Summary of Alcohol and blood pressure

The focus of this report is alcohol’s neglected role as a contributing cause of hypertension, itself the leading cause of heart disease, stroke, type 2 diabetes and dementia. 

Alcohol’s causal role in hypertension is supported by (i) physiological research considering effects on the heart and blood vessels (ii) epidemiological research describing associations over time between alcohol use, blood pressure and hyper­tension. 

High quality clinical and experimental studies show that alcohol intake increases blood pressure, especially in the hours and days after consumption and for higher levels of consumption. 

High quality epidemiological studies show alcohol intake aggravates mechanisms that lead to hypertension, such as inelasticity and thickness of arteries. Such effects are most evident with the common patterns of binge drinking, whether occasional or regular.

High quality studies with randomization find no evidence that low level alcohol use has beneficial effects on blood pressure or hypertension. Mendelian randomisation studies compare outcomes for people with and without genetic intolerance to alcohol and so minimize confounding and reverse causation. These find strong positive relationships between alcohol use and blood pressure, with no protection from low or moderate levels of consumption.

Observational studies also find consistent evidence of alcohol’s negative impact on hypertension, especially for people with binge drinking.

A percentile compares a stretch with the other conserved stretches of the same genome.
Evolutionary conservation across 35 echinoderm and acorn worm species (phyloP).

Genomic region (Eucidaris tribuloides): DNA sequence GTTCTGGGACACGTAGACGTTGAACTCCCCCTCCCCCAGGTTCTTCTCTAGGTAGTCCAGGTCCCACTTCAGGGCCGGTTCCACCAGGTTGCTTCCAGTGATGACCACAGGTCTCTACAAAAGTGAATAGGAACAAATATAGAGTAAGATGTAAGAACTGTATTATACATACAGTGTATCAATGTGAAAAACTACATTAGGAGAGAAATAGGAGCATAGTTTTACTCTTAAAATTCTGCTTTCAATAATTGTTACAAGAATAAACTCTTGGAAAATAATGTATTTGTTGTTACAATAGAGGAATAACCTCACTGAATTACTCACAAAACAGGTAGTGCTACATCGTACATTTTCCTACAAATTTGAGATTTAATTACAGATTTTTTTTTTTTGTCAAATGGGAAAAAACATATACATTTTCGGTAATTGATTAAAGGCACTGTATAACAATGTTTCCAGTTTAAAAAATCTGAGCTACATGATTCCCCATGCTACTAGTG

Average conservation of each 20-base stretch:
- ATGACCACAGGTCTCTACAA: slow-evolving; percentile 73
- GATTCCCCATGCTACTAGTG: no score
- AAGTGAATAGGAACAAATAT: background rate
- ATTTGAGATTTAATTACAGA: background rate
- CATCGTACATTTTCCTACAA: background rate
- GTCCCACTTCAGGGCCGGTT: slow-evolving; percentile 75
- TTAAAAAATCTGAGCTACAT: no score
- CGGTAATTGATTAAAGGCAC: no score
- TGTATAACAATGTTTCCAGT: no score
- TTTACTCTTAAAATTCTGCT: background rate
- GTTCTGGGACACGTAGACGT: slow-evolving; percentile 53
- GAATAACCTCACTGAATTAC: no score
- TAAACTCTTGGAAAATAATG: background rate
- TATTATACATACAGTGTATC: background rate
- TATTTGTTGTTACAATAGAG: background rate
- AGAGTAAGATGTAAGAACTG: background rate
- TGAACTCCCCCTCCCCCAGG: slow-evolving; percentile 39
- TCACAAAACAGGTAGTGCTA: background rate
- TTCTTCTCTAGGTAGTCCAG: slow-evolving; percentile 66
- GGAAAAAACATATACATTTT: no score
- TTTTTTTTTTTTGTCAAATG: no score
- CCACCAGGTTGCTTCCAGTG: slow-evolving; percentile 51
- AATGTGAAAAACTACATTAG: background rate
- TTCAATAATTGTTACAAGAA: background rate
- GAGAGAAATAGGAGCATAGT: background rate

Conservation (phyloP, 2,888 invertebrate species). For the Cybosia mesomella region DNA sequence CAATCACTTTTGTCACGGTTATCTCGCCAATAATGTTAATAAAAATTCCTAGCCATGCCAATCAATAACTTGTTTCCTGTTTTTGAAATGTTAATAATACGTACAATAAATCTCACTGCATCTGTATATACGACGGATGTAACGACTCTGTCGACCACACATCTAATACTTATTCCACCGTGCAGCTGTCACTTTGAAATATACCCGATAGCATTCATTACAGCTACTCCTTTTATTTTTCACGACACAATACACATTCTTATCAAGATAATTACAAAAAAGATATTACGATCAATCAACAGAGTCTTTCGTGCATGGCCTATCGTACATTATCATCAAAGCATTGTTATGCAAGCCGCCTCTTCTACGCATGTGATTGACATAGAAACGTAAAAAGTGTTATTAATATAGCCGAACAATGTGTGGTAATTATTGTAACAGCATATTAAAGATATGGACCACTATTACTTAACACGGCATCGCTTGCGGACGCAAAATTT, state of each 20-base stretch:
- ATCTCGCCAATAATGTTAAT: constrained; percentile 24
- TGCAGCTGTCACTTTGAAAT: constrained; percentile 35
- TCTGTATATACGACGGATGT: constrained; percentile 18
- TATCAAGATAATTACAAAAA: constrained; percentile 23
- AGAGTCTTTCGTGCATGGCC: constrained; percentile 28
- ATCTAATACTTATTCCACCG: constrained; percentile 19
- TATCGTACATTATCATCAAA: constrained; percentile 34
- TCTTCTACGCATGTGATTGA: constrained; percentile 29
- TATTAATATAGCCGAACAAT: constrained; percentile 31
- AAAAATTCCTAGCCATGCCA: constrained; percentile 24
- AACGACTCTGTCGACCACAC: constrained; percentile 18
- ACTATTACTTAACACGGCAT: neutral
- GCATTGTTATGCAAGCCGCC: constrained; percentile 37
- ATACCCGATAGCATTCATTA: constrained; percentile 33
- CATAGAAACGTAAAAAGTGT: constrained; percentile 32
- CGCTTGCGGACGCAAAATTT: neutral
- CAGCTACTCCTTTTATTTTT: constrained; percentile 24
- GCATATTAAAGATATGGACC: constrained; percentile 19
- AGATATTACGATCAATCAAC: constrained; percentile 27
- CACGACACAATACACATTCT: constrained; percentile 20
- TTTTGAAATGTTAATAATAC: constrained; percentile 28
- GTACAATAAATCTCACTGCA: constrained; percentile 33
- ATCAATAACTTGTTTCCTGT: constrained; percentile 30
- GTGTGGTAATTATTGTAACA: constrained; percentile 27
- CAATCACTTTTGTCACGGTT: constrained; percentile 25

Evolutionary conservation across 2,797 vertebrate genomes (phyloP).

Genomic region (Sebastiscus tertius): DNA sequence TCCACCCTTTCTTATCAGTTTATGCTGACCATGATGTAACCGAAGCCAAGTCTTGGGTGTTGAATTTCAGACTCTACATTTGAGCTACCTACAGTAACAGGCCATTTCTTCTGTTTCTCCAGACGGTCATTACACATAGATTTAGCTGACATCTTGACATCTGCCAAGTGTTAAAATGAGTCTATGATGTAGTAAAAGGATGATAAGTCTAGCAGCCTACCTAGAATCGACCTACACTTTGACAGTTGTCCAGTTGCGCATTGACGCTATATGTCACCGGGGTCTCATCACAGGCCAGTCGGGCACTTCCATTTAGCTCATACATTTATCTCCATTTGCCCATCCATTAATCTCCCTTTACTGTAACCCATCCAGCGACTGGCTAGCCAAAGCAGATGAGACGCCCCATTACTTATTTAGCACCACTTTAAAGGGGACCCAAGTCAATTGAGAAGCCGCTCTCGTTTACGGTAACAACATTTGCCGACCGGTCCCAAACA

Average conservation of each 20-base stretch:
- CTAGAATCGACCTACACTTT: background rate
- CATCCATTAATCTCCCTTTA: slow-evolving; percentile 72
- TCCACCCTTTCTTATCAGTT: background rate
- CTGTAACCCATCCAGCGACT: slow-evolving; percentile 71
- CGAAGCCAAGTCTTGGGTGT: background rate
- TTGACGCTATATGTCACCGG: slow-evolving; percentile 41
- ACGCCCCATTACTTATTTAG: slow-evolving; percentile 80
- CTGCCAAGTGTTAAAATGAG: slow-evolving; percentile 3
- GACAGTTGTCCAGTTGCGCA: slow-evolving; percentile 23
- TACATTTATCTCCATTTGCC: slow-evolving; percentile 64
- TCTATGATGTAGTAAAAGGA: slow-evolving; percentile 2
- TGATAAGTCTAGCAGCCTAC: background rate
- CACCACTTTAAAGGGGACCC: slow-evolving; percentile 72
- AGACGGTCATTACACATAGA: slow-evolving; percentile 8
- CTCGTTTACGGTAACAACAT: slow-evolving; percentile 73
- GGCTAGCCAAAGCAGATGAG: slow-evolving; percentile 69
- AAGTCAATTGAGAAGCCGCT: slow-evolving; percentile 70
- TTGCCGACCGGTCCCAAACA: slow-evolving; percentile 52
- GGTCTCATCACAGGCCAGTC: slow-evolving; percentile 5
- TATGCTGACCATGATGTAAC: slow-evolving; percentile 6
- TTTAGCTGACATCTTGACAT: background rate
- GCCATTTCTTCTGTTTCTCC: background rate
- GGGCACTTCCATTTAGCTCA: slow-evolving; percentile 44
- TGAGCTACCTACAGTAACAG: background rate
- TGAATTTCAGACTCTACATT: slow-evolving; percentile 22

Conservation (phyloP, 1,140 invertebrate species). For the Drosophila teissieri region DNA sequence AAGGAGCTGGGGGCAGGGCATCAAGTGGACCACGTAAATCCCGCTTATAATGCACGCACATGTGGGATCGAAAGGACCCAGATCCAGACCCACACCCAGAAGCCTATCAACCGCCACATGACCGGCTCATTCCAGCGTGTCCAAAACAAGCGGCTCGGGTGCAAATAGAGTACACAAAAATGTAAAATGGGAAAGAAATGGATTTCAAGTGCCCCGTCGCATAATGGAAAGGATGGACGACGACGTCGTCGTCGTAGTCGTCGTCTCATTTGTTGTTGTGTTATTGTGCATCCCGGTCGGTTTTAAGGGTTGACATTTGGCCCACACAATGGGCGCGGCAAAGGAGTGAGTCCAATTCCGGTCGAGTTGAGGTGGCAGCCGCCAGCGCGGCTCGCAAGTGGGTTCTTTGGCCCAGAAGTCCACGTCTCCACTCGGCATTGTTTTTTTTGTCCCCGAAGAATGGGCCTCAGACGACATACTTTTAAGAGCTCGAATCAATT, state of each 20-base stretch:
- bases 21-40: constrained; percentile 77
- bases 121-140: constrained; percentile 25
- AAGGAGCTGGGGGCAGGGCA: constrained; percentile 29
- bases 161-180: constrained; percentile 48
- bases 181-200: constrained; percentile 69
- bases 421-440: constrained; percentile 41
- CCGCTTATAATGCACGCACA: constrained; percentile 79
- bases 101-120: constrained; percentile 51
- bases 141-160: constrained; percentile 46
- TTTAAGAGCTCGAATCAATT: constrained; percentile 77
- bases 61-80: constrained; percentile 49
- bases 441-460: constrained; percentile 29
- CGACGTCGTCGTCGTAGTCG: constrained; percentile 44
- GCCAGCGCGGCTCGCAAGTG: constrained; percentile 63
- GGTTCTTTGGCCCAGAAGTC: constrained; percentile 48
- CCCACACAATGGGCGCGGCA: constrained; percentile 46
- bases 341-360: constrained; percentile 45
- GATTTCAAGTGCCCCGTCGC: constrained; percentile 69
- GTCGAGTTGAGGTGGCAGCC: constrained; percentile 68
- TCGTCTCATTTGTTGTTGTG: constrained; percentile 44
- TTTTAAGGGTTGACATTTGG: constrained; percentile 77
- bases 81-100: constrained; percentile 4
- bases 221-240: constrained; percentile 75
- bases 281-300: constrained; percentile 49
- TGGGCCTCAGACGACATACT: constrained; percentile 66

There is increasing scientific scepticism for the once widely held belief that low or moderate levels of consumption can provide protection from cardiovascular diseases. Biases in uncontrolled, observational studies can create the appearance of such protection. However, studies with stronger designs (e.g. with Mendelian randomisation) find only negative relationships between alcohol use and risk of ischaemic heart disease and stroke, for example.

Recognition of alcohol’s substantial causal role in the genesis of hypertension and related disease is belatedly being recognised in clinical guidelines for the management of high blood pressure.

General guidelines on alcohol consumption and health have been lowered in many countries reflecting growing scepticism of health benefits and evidence of harm at even low levels of consumption.

While screening and appropriate interventions for those identified with hazardous alcohol use may work in some cases, practitioners need more incentives, training, and specialist support for these to be implemented more widely and effectively.

Alcohol is often neglected in primary prevention and is viewed by practitioners and their patients as less important than regular exercise, diet and not smoking for prevention of hypertension and other diseases.

The most cost-effective means of reducing hypertension and related health harms in a population are policies which reduce overall population alcohol consumption.

We therefore recommend governments introduce policies to reduce the affordability, availability and acceptability of alcohol to reduce consumption and improve health.

We recommend that risks posed by alcohol consumption to elevated blood pressure and hypertension be highlighted in clinical guidelines, on alcohol warning labels and in primary care interventions. 

We recommend individuals reduce their consumption to no more than one Swedish standard drink per day on most days and avoid more than two drinks on a single occasion.